Top 5 Dead Or Alive: "They're Probably One Of The Most Sampled Hip-Hop Groups In Hip-Hop"
Wednesday, Sep 26, 2012 12:15AM
[Each week, SOHH asks two entertainment personalities to name their Top 5 rappers of all-time. To make things tricky, we've created a "Hall of Fame" of emcees (see right) who are universally respected and therefore may not be mentioned. After Lil Scrappy busted out his top five last week, Brooklyn's Torae unloads his fave five.]
Slick Rick. Slick Rick's first album, if that was any indication of the potential that he had before he ran into that legal trouble, he's one of the illest lyricists. He had the style, the voice, he was witty, comical, he was real. He had a lyrical style and personal style. Slick Rick was probably the all-around best artists. Period. F*ck, I left off LL Cool J. Slick Rick is one of my favorites.
EPMD. They are just a personal favorite of mine. They were very influential. If you look at the EPMD albums, you're like, "Oh, such and such did that." They're probably one of the most sampled hip-hop groups in hip-hop. Coming from Long Island, just being dope lyricists, they had their own style and everything. They were ill and then when they went to Def Jam, it was over. They had the power behind them and put out classic after classic.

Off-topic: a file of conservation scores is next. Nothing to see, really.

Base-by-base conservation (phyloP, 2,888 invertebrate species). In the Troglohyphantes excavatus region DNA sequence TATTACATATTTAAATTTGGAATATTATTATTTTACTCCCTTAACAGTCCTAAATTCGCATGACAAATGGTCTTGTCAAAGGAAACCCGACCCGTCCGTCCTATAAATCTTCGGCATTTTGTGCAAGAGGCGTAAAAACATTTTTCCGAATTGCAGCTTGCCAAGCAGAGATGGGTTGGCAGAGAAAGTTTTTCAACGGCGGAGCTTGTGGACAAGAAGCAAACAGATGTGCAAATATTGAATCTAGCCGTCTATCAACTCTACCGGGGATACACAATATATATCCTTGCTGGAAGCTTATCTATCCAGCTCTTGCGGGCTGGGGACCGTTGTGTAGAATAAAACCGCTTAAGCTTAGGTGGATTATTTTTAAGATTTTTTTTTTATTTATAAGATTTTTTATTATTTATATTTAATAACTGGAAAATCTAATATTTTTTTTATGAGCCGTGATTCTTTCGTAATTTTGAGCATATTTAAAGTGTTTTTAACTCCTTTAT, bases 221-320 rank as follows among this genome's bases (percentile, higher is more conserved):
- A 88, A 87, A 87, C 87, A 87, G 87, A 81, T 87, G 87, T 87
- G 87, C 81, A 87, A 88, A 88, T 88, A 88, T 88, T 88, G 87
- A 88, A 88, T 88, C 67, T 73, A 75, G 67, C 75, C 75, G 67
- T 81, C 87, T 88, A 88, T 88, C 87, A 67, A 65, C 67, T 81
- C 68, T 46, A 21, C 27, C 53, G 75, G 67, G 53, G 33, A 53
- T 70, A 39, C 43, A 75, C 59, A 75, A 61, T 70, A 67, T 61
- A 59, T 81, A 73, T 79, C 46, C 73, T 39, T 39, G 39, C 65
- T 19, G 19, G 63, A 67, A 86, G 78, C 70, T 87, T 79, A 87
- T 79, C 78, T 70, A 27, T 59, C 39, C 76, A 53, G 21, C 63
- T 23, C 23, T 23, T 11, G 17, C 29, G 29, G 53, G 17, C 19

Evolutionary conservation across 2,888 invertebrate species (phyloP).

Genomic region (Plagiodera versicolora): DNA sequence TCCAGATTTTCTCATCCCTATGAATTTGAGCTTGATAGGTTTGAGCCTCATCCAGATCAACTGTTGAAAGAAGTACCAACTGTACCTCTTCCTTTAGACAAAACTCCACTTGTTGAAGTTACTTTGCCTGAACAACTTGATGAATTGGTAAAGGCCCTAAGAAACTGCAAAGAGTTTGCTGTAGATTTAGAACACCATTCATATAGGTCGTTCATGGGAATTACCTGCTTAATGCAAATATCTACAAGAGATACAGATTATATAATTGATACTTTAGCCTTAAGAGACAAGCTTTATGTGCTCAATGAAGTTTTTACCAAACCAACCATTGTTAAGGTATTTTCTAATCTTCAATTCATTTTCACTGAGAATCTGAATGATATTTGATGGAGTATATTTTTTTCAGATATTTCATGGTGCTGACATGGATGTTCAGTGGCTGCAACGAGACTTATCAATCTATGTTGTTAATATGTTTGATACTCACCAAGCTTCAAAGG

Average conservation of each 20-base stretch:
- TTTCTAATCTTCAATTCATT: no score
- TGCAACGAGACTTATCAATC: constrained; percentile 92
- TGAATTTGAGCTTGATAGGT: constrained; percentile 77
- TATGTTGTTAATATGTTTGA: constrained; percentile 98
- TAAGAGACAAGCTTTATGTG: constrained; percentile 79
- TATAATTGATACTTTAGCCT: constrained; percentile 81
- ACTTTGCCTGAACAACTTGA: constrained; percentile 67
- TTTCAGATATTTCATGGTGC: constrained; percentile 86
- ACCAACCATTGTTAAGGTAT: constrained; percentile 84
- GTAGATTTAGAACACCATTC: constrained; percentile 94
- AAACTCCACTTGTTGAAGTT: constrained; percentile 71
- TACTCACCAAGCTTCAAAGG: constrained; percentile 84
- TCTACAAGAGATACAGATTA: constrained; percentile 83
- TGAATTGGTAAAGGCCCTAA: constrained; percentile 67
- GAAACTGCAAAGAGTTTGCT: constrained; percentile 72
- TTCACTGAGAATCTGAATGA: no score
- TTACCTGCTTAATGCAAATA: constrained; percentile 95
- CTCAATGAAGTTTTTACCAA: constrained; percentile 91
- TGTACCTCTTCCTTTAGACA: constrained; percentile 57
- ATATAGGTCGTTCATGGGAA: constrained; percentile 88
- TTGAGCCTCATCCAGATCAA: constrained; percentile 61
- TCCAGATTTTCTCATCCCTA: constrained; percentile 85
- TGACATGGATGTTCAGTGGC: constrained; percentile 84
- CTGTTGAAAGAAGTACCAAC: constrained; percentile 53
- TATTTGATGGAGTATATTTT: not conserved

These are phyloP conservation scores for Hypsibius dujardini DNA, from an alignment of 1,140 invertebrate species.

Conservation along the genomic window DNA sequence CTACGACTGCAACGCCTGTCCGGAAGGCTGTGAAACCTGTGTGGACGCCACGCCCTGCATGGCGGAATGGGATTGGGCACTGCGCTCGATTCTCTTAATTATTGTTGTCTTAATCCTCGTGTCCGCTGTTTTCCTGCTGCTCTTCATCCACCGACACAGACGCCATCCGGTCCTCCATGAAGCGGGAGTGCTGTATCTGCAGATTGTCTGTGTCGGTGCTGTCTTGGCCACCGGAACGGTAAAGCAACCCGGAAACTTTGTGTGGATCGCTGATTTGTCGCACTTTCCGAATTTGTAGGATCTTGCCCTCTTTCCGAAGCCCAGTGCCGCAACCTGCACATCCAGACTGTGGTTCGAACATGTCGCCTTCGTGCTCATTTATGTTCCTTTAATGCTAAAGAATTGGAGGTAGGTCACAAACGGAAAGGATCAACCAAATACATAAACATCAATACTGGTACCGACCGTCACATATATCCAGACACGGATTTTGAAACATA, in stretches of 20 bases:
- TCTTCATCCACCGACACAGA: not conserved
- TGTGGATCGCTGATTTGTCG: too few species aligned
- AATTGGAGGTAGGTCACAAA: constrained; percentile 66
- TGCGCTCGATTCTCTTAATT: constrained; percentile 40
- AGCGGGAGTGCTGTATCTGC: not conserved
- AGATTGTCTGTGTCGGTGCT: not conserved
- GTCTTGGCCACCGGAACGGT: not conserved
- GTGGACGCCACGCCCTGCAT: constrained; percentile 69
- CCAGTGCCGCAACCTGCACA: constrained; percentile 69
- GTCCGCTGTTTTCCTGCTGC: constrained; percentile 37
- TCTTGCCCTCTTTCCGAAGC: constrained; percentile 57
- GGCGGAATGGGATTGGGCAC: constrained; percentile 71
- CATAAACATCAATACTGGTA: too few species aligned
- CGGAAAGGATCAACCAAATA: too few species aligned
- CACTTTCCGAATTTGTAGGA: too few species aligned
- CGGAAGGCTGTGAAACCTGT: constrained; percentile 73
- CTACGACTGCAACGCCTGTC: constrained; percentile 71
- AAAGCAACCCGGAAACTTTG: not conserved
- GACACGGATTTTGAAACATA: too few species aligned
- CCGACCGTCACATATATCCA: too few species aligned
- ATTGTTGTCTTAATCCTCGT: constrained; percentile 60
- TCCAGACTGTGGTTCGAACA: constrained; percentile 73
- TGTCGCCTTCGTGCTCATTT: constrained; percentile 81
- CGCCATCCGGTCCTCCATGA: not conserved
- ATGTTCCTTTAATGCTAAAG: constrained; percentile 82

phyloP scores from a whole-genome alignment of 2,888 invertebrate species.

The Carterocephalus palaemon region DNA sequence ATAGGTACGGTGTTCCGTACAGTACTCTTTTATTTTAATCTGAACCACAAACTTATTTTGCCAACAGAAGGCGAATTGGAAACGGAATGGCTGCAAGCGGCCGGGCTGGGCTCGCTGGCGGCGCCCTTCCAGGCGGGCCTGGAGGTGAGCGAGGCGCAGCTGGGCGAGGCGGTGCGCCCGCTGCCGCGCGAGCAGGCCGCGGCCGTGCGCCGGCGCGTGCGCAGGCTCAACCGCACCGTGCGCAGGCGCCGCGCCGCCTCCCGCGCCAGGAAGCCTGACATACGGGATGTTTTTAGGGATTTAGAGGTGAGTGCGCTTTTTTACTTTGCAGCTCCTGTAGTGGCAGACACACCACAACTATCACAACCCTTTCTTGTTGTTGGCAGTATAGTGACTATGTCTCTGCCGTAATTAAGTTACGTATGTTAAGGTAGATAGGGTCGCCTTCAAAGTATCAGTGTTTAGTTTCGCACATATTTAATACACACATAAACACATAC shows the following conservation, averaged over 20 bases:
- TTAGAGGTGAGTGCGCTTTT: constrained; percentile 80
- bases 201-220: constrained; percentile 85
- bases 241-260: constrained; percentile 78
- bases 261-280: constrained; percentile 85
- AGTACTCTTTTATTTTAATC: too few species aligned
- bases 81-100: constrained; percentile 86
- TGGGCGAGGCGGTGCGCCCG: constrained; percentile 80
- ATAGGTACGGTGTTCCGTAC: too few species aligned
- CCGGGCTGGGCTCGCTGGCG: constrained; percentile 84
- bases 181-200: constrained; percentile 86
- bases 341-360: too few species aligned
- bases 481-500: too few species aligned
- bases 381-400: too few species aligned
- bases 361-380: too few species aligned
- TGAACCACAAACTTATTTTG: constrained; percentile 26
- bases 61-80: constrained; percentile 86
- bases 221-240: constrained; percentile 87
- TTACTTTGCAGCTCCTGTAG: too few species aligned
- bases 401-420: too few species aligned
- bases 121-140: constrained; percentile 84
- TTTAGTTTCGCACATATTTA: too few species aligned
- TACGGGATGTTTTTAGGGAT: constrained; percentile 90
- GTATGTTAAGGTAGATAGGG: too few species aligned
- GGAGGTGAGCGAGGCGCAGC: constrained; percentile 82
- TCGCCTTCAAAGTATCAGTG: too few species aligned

Boot Camp Clik. I'm from New York City, Brooklyn, and that was probably the closest to rap stars both personaly and lyrically. I'm from Coney Island and Buckshot would spend a lot of time in Coney Island so I would see him just hanging out outside of my building. I would think, "If I write rhymes, maybe that can be me one day." In the 1990's, they were arguably one of the best collectives on the scene neck-and-neck with groups like Wu-Tang. Being from Brooklyn and knowing they're right around the corner from me literally, that was a huge inspiration for me.
N.W.A. They changed the game. It was an almost perfect collective. When you look at what all they were able to do without the radio or video support, selling those millions of copies and coming out with those hits, that really started a movement. They were really some of the first independent artists and showed you don't need A, B and C to be stars, sell-out arenas and have a fanbase. Big shout-out ot them.
Treach. I cant be argued that somewhere in the mid-1990's, Treach was one of the best rappers. Lyrically, he was amazing. He was street but knew how to make club songs. His whole flare, he made it cool to have braids and then he went bald-headed. Treach was just fly. Girls wanted to be with him.